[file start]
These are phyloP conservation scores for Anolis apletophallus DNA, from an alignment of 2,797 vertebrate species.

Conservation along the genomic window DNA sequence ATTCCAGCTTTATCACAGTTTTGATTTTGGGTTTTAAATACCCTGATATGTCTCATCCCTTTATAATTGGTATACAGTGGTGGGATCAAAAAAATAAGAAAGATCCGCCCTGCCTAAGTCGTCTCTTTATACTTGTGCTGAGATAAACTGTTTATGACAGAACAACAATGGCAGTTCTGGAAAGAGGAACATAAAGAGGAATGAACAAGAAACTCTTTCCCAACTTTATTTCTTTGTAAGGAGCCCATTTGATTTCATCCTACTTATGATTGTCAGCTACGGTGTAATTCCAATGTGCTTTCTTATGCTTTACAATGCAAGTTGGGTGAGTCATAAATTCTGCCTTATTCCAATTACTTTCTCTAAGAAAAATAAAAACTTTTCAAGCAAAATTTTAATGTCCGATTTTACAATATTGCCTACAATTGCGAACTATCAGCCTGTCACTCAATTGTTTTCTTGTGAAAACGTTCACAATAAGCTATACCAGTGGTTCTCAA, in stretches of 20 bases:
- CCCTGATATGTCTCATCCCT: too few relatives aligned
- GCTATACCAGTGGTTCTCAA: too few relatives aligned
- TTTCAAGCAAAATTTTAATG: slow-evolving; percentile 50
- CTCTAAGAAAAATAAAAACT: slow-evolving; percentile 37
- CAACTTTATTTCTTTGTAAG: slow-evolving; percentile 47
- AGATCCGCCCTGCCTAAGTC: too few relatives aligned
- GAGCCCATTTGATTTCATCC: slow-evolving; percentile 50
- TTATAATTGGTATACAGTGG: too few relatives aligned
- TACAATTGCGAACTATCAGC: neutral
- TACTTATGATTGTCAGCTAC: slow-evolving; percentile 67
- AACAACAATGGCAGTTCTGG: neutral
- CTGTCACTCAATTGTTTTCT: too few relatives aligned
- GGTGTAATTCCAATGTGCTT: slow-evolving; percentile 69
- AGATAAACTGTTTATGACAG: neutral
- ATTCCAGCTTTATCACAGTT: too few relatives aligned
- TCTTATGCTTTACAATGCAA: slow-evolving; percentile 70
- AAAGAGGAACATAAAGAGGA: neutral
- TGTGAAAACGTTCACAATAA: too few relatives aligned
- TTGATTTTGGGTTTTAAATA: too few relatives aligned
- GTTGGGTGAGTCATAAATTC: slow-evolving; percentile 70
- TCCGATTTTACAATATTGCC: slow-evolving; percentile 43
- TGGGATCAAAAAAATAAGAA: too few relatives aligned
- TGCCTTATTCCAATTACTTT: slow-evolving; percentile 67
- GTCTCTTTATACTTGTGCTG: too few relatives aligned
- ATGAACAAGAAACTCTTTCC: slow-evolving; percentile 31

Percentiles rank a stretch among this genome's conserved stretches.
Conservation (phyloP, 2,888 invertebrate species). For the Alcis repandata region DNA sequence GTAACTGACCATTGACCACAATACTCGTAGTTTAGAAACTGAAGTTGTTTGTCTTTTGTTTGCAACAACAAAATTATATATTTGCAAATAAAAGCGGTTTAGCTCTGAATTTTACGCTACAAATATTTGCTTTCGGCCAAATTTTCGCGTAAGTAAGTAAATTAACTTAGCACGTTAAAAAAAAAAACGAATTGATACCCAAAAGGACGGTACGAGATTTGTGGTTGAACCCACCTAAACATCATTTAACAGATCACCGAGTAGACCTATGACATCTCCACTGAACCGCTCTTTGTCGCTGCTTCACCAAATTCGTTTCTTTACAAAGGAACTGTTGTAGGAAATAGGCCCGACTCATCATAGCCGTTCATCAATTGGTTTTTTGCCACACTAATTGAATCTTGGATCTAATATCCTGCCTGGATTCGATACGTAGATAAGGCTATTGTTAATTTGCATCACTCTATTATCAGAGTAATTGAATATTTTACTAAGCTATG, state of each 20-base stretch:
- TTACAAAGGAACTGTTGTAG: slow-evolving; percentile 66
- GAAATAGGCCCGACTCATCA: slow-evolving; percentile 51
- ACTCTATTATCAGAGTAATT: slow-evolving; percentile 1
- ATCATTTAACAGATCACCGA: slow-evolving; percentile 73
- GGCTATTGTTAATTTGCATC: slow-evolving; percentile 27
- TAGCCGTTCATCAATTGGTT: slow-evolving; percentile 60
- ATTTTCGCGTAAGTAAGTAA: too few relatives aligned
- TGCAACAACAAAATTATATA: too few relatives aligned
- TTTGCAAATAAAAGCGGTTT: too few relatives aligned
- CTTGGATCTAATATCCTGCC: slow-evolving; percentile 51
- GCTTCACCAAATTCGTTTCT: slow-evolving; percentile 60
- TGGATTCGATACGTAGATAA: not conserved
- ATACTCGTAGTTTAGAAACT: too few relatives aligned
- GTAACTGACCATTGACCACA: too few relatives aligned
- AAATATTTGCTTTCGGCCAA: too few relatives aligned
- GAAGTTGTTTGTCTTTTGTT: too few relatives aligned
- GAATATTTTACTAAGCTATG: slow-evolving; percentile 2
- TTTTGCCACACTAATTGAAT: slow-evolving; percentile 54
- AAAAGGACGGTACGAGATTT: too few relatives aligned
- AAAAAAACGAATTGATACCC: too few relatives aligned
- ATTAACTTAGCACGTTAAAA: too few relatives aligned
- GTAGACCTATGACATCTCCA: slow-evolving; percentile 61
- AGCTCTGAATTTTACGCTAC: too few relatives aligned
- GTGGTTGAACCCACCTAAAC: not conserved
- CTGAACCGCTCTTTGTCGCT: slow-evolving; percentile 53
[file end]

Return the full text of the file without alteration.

These are phyloP conservation scores for Anolis apletophallus DNA, from an alignment of 2,797 vertebrate species.

Conservation along the genomic window DNA sequence ATTCCAGCTTTATCACAGTTTTGATTTTGGGTTTTAAATACCCTGATATGTCTCATCCCTTTATAATTGGTATACAGTGGTGGGATCAAAAAAATAAGAAAGATCCGCCCTGCCTAAGTCGTCTCTTTATACTTGTGCTGAGATAAACTGTTTATGACAGAACAACAATGGCAGTTCTGGAAAGAGGAACATAAAGAGGAATGAACAAGAAACTCTTTCCCAACTTTATTTCTTTGTAAGGAGCCCATTTGATTTCATCCTACTTATGATTGTCAGCTACGGTGTAATTCCAATGTGCTTTCTTATGCTTTACAATGCAAGTTGGGTGAGTCATAAATTCTGCCTTATTCCAATTACTTTCTCTAAGAAAAATAAAAACTTTTCAAGCAAAATTTTAATGTCCGATTTTACAATATTGCCTACAATTGCGAACTATCAGCCTGTCACTCAATTGTTTTCTTGTGAAAACGTTCACAATAAGCTATACCAGTGGTTCTCAA, in stretches of 20 bases:
- CCCTGATATGTCTCATCCCT: too few relatives aligned
- GCTATACCAGTGGTTCTCAA: too few relatives aligned
- TTTCAAGCAAAATTTTAATG: slow-evolving; percentile 50
- CTCTAAGAAAAATAAAAACT: slow-evolving; percentile 37
- CAACTTTATTTCTTTGTAAG: slow-evolving; percentile 47
- AGATCCGCCCTGCCTAAGTC: too few relatives aligned
- GAGCCCATTTGATTTCATCC: slow-evolving; percentile 50
- TTATAATTGGTATACAGTGG: too few relatives aligned
- TACAATTGCGAACTATCAGC: neutral
- TACTTATGATTGTCAGCTAC: slow-evolving; percentile 67
- AACAACAATGGCAGTTCTGG: neutral
- CTGTCACTCAATTGTTTTCT: too few relatives aligned
- GGTGTAATTCCAATGTGCTT: slow-evolving; percentile 69
- AGATAAACTGTTTATGACAG: neutral
- ATTCCAGCTTTATCACAGTT: too few relatives aligned
- TCTTATGCTTTACAATGCAA: slow-evolving; percentile 70
- AAAGAGGAACATAAAGAGGA: neutral
- TGTGAAAACGTTCACAATAA: too few relatives aligned
- TTGATTTTGGGTTTTAAATA: too few relatives aligned
- GTTGGGTGAGTCATAAATTC: slow-evolving; percentile 70
- TCCGATTTTACAATATTGCC: slow-evolving; percentile 43
- TGGGATCAAAAAAATAAGAA: too few relatives aligned
- TGCCTTATTCCAATTACTTT: slow-evolving; percentile 67
- GTCTCTTTATACTTGTGCTG: too few relatives aligned
- ATGAACAAGAAACTCTTTCC: slow-evolving; percentile 31

Percentiles rank a stretch among this genome's conserved stretches.
Conservation (phyloP, 2,888 invertebrate species). For the Alcis repandata region DNA sequence GTAACTGACCATTGACCACAATACTCGTAGTTTAGAAACTGAAGTTGTTTGTCTTTTGTTTGCAACAACAAAATTATATATTTGCAAATAAAAGCGGTTTAGCTCTGAATTTTACGCTACAAATATTTGCTTTCGGCCAAATTTTCGCGTAAGTAAGTAAATTAACTTAGCACGTTAAAAAAAAAAACGAATTGATACCCAAAAGGACGGTACGAGATTTGTGGTTGAACCCACCTAAACATCATTTAACAGATCACCGAGTAGACCTATGACATCTCCACTGAACCGCTCTTTGTCGCTGCTTCACCAAATTCGTTTCTTTACAAAGGAACTGTTGTAGGAAATAGGCCCGACTCATCATAGCCGTTCATCAATTGGTTTTTTGCCACACTAATTGAATCTTGGATCTAATATCCTGCCTGGATTCGATACGTAGATAAGGCTATTGTTAATTTGCATCACTCTATTATCAGAGTAATTGAATATTTTACTAAGCTATG, state of each 20-base stretch:
- TTACAAAGGAACTGTTGTAG: slow-evolving; percentile 66
- GAAATAGGCCCGACTCATCA: slow-evolving; percentile 51
- ACTCTATTATCAGAGTAATT: slow-evolving; percentile 1
- ATCATTTAACAGATCACCGA: slow-evolving; percentile 73
- GGCTATTGTTAATTTGCATC: slow-evolving; percentile 27
- TAGCCGTTCATCAATTGGTT: slow-evolving; percentile 60
- ATTTTCGCGTAAGTAAGTAA: too few relatives aligned
- TGCAACAACAAAATTATATA: too few relatives aligned
- TTTGCAAATAAAAGCGGTTT: too few relatives aligned
- CTTGGATCTAATATCCTGCC: slow-evolving; percentile 51
- GCTTCACCAAATTCGTTTCT: slow-evolving; percentile 60
- TGGATTCGATACGTAGATAA: not conserved
- ATACTCGTAGTTTAGAAACT: too few relatives aligned
- GTAACTGACCATTGACCACA: too few relatives aligned
- AAATATTTGCTTTCGGCCAA: too few relatives aligned
- GAAGTTGTTTGTCTTTTGTT: too few relatives aligned
- GAATATTTTACTAAGCTATG: slow-evolving; percentile 2
- TTTTGCCACACTAATTGAAT: slow-evolving; percentile 54
- AAAAGGACGGTACGAGATTT: too few relatives aligned
- AAAAAAACGAATTGATACCC: too few relatives aligned
- ATTAACTTAGCACGTTAAAA: too few relatives aligned
- GTAGACCTATGACATCTCCA: slow-evolving; percentile 61
- AGCTCTGAATTTTACGCTAC: too few relatives aligned
- GTGGTTGAACCCACCTAAAC: not conserved
- CTGAACCGCTCTTTGTCGCT: slow-evolving; percentile 53